The connection between diversity, inclusion and corporate responsibility

Last year has been a watershed for our culture. With the #MeToo movement and the many, often painful episodes of racial friction, we are reaching a new public consciousness and consensus around the need to understand each other’s perspectives. At the same time, with high levels of engagement around the Sustainable Development Goals, we are seeing remarkable levels of consensus on the opportunity for a new level of inclusion on a global scale.

For those of us in the diversity and inclusion (D&I) trenches, pushing for changes in the workplace that have brought us this far, there is hope that this cultural moment will help propel us further toward a fully empowered and respected generation.

I wrote "hope" for a reason. This is not a given.

A quick look at most leadership structures tells us that we have a way to go to help our businesses realize their potential with full participation from and consideration of a diversity of viewpoints.

If our hope is to be realized, I believe we as D&I leaders have to capitalize on this moment by working with a natural — but not yet fully leveraged — partner. That would be our friends in social responsibility.

Here is another movement that started, like diversity, on the defense. External pressures, risk mitigation and official compliance triggered most businesses to adopt more responsible practices and support innovative efforts to promote human rights, address environmental challenges and improve communities. Eventually, these efforts became more integral and were pulled together under a corporate social responsibility (CSR) or sustainability team.

Then came along the Millenials and Gen Zs. These younger employees and customers have come to see practices such as sustainability and community economic empowerment as mandatory for their loyalty. Their voices, combined with business insiders who were increasingly seeing tangible business benefits of social responsibility, moved the discipline to the forefront.

Forbes recently cited Boston College Center for Corporate Citizenship research that shows C-suite leadership overseeing CSR initiatives has spiked nearly 75 percent since five years ago. Like, D&I, however, few people in the Social Responsibility discipline would say they have reached their destination.

How can they get there? The same way we can. Embracing our shared goals and pushing toward them.

Both D&I and CSR, fundamentally, are about reaching out to disenfranchised communities, bringing new market insights to the table and driving collaborative solutions to business challenges. They are also both skilled at helping the business to understand new, broader definitions of success that will be relevant for the evolving marketplace.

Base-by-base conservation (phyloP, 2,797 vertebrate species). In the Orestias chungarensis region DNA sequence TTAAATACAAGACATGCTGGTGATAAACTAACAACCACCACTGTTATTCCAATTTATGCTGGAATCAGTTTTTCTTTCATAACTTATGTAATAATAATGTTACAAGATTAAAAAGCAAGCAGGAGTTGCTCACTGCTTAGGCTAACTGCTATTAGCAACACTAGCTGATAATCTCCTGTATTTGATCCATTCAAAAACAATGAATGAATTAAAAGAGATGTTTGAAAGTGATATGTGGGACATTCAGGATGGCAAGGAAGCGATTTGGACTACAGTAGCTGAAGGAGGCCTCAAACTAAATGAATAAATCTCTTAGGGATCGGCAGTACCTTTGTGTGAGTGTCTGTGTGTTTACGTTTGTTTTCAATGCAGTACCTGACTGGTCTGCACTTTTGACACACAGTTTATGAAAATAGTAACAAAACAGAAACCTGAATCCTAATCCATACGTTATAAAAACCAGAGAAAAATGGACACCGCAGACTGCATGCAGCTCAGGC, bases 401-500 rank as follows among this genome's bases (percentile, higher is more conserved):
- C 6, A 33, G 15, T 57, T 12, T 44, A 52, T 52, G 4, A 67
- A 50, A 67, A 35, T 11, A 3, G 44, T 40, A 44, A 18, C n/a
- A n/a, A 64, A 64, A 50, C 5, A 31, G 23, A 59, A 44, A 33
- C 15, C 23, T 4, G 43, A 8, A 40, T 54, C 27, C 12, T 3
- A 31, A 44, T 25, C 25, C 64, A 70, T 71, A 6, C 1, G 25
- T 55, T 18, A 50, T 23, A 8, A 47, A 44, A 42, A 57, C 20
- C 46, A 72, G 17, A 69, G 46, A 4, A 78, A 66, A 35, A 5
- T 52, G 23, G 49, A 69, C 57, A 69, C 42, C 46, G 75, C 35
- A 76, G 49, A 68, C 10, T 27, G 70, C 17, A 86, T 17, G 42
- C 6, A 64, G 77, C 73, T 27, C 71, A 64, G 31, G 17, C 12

Taken together, they both envision a business community that embraces broader economic benefits and more social inclusion. 

This may seem obvious to outsiders, but within the D&I and CSR silos, we can feel quite different.

Learn more about Sodexo's strategy for diversity and inclusion during the Wednesday session of the GreenBiz 19 virtual event.

For instance, there is often an obvious lack of diversity in CSR. This is partially rooted in the fact that many CSR divisions began with a focus on environmental practices and drew talent from that sector. Environmentalism, as a recent GreenBiz piece described, is sometimes marked by a woeful lack of diversity.

At the same time, we sometimes approach the same goal from different starting points. Take gender equality. We both want it, but D&I might focus more on recruitment and leadership where CSR might focus more on community empowerment. These can seem like different goals, but they are, in fact, merely different approaches to the same end: improving quality of life.

Take, for example, the shared goal for gender equity, which can broaden a company’s leadership perspective, improve employee engagement, boost brand recognition and other KPIs while lifting up local economies. (You read more in the new Pew Research study on Women and Leadership). A 2015 McKinsey report found that if women globally were to reach their full economic potential, it could add $12 trillion to the economy.

Similar cases can be made for human rights, hunger and environmental protections and others. It is why the highest levels of social responsibility strategy are increasingly integrating the two imperatives in their messaging. While the approach to change may differ between D&I and CSR and the core subject matters are distinct, many skills we use intersect. These may include stakeholder engagement, change management, supply chain assessment, community relations, measurement and reporting, and telling our story. 

How can we turn our hopes into realities? In the future, we will benefit from increasing levels of collaboration between the two fields to work better together even while allowing teams to maintain their subject matter expertise.

We can build bridges and listen to each other. We can broaden our own perspectives. We can work together to reach our shared vision.